Cody Core, Mississippi (6-3, 207): Core caught 83 passes for 1,297 yards and 10 touchdowns in his career. As a senior, he caught 37 passes for 644 yards (17.4 average) and four touchdowns. That came after catching 41 passes for 558 yards and six scores as a junior. Core, a native of Auburn, Ala., was an under-the-radar prospect who didn’t get a sniff from his hometown school — and only got on Ole Miss’ radar late in the recruiting process. Not only does he play with a chip on his shoulder, but he plays for his mom, who died at age 37 after a brain aneurysm.
Trevor Davis, California (6-2, 180): Davis spent two years at Cal after transferring from Hawaii, catching 64 passes for 1,071 yards (16.7 average) and seven touchdowns. While he averaged only 21.4 yards per kickoff return as a senior, Davis averaged 32.6 with a pair of touchdowns as a junior. The touchdowns came on back-to-back returns at Washington State. Later that season, he suffered a head injury while returning a kickoff vs. UCLA. His father called it “the worst 10 minutes of my life." IIn two seasons at Hawaii, he caught 45 passes for 601 yards and five scores. Forced to sit out a year upon transferring, Davis made the redshirt season count.
Josh Doctson, TCU (6-2, 195): Doctson spent his first collegiate season at Wyoming before transferring. In three seasons at TCU, he caught 180 passes for 2,785 yards (15.5 average) and 29 touchdowns. That includes 79 receptions for 1,327 yards (16.8 average) and 14 touchdowns this season, when he was a Biletnikoff finalist and a consensus first-team All-American. Despite missing the final three games with an injured wrist, he finished fourth in the nation in receiving yards and third in receiving touchdowns. He joined Michael Crabtree as the only players in FBS with six consecutive games of 100-plus receiving yards and two-plus touchdowns. His mom is a vice-chancellor at TCU. “My mom has taught me to never be satisfied, that there's always room for improvement.” That’s not why he left Wyoming, though. He did that to be nearer to his ill grandfather. His playing at Wyoming caught TCU’s attention after it elected not to recruit him out of high school.
Will Fuller, Notre Dame (6-0, 184): Underclassman. Fuller caught 62 passes for 1,258 yards and 14 touchdowns to earn second-team All-American honors. He ranked 14th in the nation with 20.5 yards per reception, fifth in receiving touchdowns and 16th in receiving yards. In 2014, he had 76 catches for 1,094 yards and 15 touchdowns. His 30 career touchdown catches trail only Michael Floyd’s 37 on the school career list. “Without Will, we wouldn’t be in the spot we’re in today,” Notre Dame running back C.J. Prosise said. “A lot of people talk about his game-changing ability, but I don’t think a lot of people credit his motivation and dedication to this team and to winning for this team. There are times they call him a quiet guy and he won’t say much, but when it’s game time, and it’s time to make a big play, Will is the first guy you see and one of the only voices you hear. And that’s something you don’t see in a lot of guys, especially a guy with his ability.” Fuller got his start in football as a youngster when his foot-hockey coach told his mom that he was too aggressive and that football would be a better option. “My first sport was soccer when I was 4 or 5. My mom and dad always tell me that I was too aggressive when I was younger. I had an accident where I kicked a girl in the face or something when I was really young. I guess it’s just a legend now, because they always tell me that. I don’t remember. They tried foot hockey, and it was the same thing. I was just too aggressive.” In high school, he broke receiver records held by Pro Football Hall of Famer-to-be Marvin Harrison, yet somehow went under the radar. “That’s how my life has always been,” Fuller says. “When I went to high school, I wasn’t recruited. I didn’t get picked for any of the big (All-American) games coming out of high school. I didn’t get picked for the Pennsylvania (local all-star) game. I had a pretty good season last year, and I didn’t get picked for any All-American lists. That always puts a chip on my shoulder, and keeps me humble. I always have room to improve.”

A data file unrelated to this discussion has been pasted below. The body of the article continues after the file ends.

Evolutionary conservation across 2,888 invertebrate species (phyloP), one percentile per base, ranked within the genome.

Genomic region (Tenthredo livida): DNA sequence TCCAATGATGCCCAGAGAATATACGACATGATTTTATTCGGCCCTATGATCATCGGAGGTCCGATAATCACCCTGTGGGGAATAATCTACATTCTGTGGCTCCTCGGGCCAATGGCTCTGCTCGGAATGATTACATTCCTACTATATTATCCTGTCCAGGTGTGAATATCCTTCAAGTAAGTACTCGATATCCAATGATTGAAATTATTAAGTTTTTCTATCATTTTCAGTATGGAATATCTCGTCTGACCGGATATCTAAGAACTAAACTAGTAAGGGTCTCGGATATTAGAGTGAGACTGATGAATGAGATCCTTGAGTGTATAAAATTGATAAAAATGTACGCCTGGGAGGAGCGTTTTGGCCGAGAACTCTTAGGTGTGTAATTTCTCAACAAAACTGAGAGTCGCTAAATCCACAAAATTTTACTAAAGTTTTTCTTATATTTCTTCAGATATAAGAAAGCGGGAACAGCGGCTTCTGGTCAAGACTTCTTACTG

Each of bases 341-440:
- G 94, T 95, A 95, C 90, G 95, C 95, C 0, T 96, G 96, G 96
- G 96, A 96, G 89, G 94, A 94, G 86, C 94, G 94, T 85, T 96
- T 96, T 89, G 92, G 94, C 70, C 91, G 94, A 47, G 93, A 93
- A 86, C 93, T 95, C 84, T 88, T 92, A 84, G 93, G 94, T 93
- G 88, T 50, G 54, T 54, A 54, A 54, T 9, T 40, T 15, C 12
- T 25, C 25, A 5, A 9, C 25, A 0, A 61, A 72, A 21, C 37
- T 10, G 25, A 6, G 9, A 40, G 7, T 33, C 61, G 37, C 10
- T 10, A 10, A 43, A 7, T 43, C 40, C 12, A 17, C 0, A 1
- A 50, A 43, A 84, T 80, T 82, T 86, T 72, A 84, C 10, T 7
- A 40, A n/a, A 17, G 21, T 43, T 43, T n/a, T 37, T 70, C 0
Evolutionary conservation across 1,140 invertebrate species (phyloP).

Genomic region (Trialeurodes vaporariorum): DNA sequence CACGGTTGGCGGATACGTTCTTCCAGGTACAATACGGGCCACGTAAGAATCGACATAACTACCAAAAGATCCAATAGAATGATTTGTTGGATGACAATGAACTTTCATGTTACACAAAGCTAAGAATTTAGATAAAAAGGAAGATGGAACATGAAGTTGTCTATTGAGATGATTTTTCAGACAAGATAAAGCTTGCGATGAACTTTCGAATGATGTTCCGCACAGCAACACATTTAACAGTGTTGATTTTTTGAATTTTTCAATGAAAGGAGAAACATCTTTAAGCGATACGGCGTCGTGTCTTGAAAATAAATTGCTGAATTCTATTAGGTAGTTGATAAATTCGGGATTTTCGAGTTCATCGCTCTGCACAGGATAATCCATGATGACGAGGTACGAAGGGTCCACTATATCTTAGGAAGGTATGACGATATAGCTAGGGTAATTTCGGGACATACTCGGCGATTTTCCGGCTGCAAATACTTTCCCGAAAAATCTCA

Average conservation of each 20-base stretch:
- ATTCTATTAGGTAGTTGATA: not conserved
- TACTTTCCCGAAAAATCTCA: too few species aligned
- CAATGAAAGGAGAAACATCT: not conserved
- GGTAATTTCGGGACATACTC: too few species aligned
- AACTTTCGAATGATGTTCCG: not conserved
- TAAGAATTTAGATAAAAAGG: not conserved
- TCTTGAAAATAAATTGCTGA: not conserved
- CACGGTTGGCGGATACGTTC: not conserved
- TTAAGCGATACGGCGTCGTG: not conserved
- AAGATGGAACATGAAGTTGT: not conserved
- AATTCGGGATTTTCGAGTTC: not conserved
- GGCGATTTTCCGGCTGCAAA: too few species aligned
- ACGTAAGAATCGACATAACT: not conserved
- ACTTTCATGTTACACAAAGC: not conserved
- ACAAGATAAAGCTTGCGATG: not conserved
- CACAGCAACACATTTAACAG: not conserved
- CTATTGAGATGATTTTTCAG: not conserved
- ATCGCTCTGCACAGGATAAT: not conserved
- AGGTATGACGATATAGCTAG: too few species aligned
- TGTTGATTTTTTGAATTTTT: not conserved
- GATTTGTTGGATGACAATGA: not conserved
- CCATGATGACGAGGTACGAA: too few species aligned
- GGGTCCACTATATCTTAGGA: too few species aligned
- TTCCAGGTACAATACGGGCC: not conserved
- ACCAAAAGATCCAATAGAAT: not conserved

Keyarris Garrett, Tulsa (6-3, 221): Garrett had a monster senior season with 96 receptions for 1,588 yards and eight touchdowns. He led the nation in receiving yards and finished eighth in receptions. He topped 100 yards seven times and had at least 10 catches in three games, including a stunning 14 receptions for 268 yards and three scores vs. Memphis. He missed most of the 2013 season after sustaining a compound fracture of his lower left leg. He struggled throughout most of 2014 before dominating this year. “That was an awful injury,” Garrett said. “I had a lot of surgeries on my leg just to get it back right, so it took me a lot of time. At one point in time I didn’t think I was going to be able to come back, because there was just so much going on.”